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Pyramid Selling and Consumer Protection PDF Print

Printed in the "Business Monday" newspaper on June 29, 2009.

At some point in time, many of us can say that we were approached on what seemed to be the perfect “get rich quick” early retirement plan. We have attended the meetings and decided that this is the key to true financial liberalisation. All we have to do is sign on the dotted line, tell a few friends and “kazam” – financially free for life, while at the same time, become our own boss. Only to realise with the clearing of the haze that none of it was true. Yes, we did convince our family and friends to join but the continuous recruitment finally becomes one of our greatest challenges.

This quest for financial liberalisation by consumers has given practitioners of these schemes leverage over us, but "do we have any protection or redress?".  The answer to the question is yes and the Consumer Protection Act is the legislation in place to protect us.Section 23 of the Consumer Protection Act CAP.326D, distinctly states:

"A person shall not promote or operate a pyramid selling scheme."

What constitutes pyramid selling? According to the Act, it is a scheme that provides for the supply of goods or services or both for reward; that, to many participants, constitutes primarily an opportunity to sell an investment opportunity rather than an opportunity to supply goods and services; that is unfair, or likely to be unfair, to many of the participants in that

           i.        The financial rewards of many of the participants are dependent on the recruitment of additional participants; and

          ii.        The number of additional participants that must be recruited to produce reasonable rewards to participants is either not attainable, or is not likely to be attained, by many of the participants.

A person or business operating a scheme in the manner mentioned above is in contravention of the Consumer Protection Act CAP.326D and is therefore exposed to prosecution.

Another question you may find yourself asking is "what is wrong with pyramid selling?". The answer can be summed up in one phrase: sustainability of recruiting participants. Essentially, the foundation upon which the scheme is built is the problem. Any plan that offers commissions for recruiting new members will inevitably collapse. The real casualties in the collapse are always the people at the bottom, with the people at the very top of the pyramid protected.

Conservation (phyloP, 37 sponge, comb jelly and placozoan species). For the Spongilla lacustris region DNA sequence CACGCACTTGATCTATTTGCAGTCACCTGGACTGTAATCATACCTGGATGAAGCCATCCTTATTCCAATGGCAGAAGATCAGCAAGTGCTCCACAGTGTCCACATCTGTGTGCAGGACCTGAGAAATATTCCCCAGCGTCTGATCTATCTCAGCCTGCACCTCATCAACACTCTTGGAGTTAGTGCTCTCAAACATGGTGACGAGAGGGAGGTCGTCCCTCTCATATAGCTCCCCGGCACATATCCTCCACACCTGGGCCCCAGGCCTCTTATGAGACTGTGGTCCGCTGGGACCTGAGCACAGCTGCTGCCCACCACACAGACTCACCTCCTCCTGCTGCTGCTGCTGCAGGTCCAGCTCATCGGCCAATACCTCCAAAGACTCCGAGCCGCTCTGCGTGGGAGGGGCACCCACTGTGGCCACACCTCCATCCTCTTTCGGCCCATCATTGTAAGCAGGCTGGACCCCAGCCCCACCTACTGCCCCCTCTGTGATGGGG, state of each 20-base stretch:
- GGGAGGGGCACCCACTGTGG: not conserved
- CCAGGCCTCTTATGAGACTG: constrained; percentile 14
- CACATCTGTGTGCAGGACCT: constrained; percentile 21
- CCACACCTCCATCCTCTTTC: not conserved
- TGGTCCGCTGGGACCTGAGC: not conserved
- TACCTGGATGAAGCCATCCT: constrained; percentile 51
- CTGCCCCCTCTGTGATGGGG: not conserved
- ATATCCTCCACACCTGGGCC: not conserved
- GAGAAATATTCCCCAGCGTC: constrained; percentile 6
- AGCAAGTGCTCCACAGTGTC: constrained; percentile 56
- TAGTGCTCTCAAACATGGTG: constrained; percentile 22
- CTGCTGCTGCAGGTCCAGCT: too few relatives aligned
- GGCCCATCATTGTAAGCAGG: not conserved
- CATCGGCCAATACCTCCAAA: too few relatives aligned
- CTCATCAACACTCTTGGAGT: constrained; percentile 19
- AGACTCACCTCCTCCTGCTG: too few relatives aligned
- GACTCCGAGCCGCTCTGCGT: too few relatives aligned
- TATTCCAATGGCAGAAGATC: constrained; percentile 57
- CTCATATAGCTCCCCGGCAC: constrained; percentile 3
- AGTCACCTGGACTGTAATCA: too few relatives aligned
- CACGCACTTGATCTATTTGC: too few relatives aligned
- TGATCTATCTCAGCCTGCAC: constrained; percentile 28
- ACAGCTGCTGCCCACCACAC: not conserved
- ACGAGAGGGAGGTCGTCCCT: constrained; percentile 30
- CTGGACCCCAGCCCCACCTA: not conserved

Consider the outcome if each investor pays $300 to the promoter and is told to build a "downline" by recruiting three new members, who then each should recruit three more members. The investor is told that he will be paid $100 for each of the three members whom he enlisted at the first level. The investor is also promised $20 commission for each recruit at the next three levels. Thus the investor should receive commissions for four levels of recruits below him, each of whom must recruit three more members. 

The aptitude to recruit members often seems effortless, but the reality is, there is not an infinite number of people in the population and sooner than later, you will run out of people to recruit.  Therefore, the persons at the bottom will not get an opportunity to obtain reasonable returns on their investment. 

Consumers must therefore be very vigilant and do much research. There are defining characteristics of legitimate muti-level marketing that differentiates it from pyramid selling.    Multi-level marketing programs have a real product to sell, they sell to the general public without requiring the consumers to pay extra or join the marketing system.

The Federal Trade Commission in the United States suggested that these seven tips be considered when making a decision about whether to take part in any multi-level marketing plan:

  • Avoid any plan that includes commissions for recruiting additional distributors. It may be an illegal pyramid.
  • Beware of plans that ask new distributors to purchase expensive inventory. These plans can collapse quickly and may also be thinly disguised pyramids.
  • Be cautious of plans that claim you will make money through continued growth of your "downline" - the commissions on sales made by new distributors you recruit - rather than through your sale of products.
  • Beware of plans that claim to sell miracle products or promise enormous earnings. Just because a promoter of a plan makes a claim doesn't mean that it is true! Ask the promoter of the plan to substantiate claims with hard evidence.
  • Beware of "decoy" references paid by a plan's promoter to describe their fictional success in earning money through the plan.
  • Don't pay or sign any contracts in an "opportunity meeting" or any other high-pressure situation. Insist on taking your time to think over a decision to join. Talk it over with your spouse, a knowledgeable friend, an accountant or lawyer.
  • Do your homework.
Remember, if the sale of goods or services is the primary objective and the commission paid is based on those sales, then the Consumer Protection Act is not contravened. However, if the avenue for earning money is solely based on the number of people recruited, rather than on sales, then the Act is contravened. If you have been affected by such a scheme, contact the Fair Trading Commission and we will investigate the matter.
 
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